Eliminating Tobacco in India: A New Approach


Source: Making Beedis (cigarettes) in Karnataka, India

In India, tobacco accounts for 800-900,000 deaths a year and more than 40% of cancer cases.  India has proven dedicated to tobacco reduction and was the first country to ratify the Framework Convention on Tobacco Control (FCTC) in 2004.  In 2007, the government launched the National Tobacco Control Program (NTCP) to reduce environmental tobacco smoke. The program seeks to meet these objectives through four components including population-based community interventions, policy, counter-marketing, and surveillance.  

This initiative has benefitted from multisectoral support.  Using Karnataka as an example, control was a top-down initiative, beginning with the State Anti-Tobacco Cell,  representing the commitment of the government. The perspective of the patients is represented through the Voice of Tobacco Victims (VOTV)  and other organizations dedicated to spreading an anti-tobacco message. Enforcement is carried out through the police force, which  has so far been effective in this role. Of concern is the continuing high level of financial support for politicians from the tobacco industry.

These efforts have successfully reduced the smoking prevalence in India; however, with an average of 8.2 cigarettes smoked per day, there is still room for improvement. Policy banning smoking in public and for minors is in effect, but the tobacco industry is a strong economic force in India. Further efforts should involve policy that decreases tobacco supply by offering tax incentives to expand tobacco companies’ profiles to non-tobacco products. Incentivizing the development of non-tobacco products will reduce tobacco availability and use by Indians and should be the priority moving forward.


2 Responses to “Eliminating Tobacco in India: A New Approach”

  1. zhuolusun Says:

    This initiative has proved to be very successful in India. I’m wondering if such initiatives would also work in China. Currently, China has more than 300 million smokers, leading to a largest population of smokers in the world. Unlike India and other countries that have established related regulations to ban smoking, China’s efforts to reduce or to ban smoking remain to be complimented and improved. I think the first step is to set up a National Tobacco Control Program as India did in 2007. The actions implemented in other countries may not perfectly suits the situation in China. However, Chinese government could learn from these methods. Like the initiative in India, the Chinese tobacco control program could also be operated based on a top-down initiative. From the commitment of the government to the implementation by anti-smoking groups and organizations, the program will make a big difference. Also, the enforcement could be carried out by police, which has been proved effective in India and other countries. Other actions that could be taken may include the elimination of advertisements associated with smoking, the presentation of graphics illustrating bad outcomes of smoking on packs of cigarettes and higher taxes on cigarettes. I’d like to emphasize the effect of graphic ilustration of harmful effects from smoking. Currently, the only thing that illustrates the hazards of smoking is a setence — Smoking is bad for health. Smokers can’t fully understand what hazards there would be so they don’t care much. Everyone knows smoking is bad for health, but they havn’t realized how bad it would be. What we need is something like a black lung or more descriptive pictures.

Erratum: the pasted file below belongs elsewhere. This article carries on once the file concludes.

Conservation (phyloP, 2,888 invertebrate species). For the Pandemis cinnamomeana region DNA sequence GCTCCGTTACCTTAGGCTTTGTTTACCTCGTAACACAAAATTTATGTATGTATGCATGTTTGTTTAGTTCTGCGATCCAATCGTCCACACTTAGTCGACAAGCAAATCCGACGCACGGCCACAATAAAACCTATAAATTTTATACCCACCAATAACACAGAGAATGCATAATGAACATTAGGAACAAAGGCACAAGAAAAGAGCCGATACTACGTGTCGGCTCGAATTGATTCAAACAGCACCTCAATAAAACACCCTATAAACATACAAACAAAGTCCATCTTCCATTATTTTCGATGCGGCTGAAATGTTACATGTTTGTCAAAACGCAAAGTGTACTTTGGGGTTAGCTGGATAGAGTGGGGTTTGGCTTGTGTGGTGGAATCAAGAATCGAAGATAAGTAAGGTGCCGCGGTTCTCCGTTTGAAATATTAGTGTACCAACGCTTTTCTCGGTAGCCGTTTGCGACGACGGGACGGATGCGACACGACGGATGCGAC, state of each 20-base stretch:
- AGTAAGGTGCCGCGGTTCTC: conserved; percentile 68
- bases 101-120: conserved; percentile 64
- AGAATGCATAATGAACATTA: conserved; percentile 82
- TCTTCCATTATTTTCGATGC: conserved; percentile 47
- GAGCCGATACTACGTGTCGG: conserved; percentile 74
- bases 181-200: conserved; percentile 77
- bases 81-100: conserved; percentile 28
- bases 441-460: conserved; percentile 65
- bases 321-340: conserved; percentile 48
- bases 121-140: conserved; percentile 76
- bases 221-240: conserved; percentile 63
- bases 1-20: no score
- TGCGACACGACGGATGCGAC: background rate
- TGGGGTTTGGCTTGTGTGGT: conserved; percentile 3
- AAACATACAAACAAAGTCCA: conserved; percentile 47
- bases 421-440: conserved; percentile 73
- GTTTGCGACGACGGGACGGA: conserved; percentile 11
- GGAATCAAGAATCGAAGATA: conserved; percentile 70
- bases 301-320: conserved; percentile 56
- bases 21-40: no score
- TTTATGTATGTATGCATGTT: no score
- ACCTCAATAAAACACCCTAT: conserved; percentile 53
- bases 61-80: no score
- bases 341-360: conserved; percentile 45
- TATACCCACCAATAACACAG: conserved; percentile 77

2. ymdoffice Says:

    This post gives a very selective and, probably, unrealistically optimistic success narrative on the tobacco control efforts in India. I travel to India often, and I am always bothered by prevalent public smoking at all locations totally disregarding a few no-smoking signs, and almost no enforcement of the policy. People very rarely protest against a smoker in a non-smoking zone to avoid confrontation. In addition, the use of smokeless tobacco (e,g tobacco chewing either as pure tobacco or in a variety of products such as Pan-Parag) seems to be on the rise. A recent report in Time of India (http://timesofindia.indiatimes.com/city/pune/94-tobacco-users-dont-want-to-quit/articleshow/24501747.cms) points out that 94% tobacco users in India do not wish to quit tobacco use. In addition, a 2013 International Tobacco Control Project (ITCP) report shows that over 1.5 million deaths annually may be attributed to tobacco use (http://www.reuters.com/article/2013/09/12/us-india-tobacco-idUSBRE98B08K20130912). The same report points out that ” the legislation currently in place is not delivering the desired results – in terms of dissuading tobacco use and encouraging quitting.” The low percentage of people wanting to quit combined with poorly enforced laws, inconsistent regulations covering smoke-free zones, and relatively cheap tobacco prices means deaths from tobacco use are destined to stay high. The picture is far from rosy. According to Geoffrey Fong, a co-author of the ITPC report “If there is any single indicator of the urgent need for continued and strengthened efforts for strong, evidence-based tobacco control in India this is it’(the lack of inclination to quit tobacco use)”.

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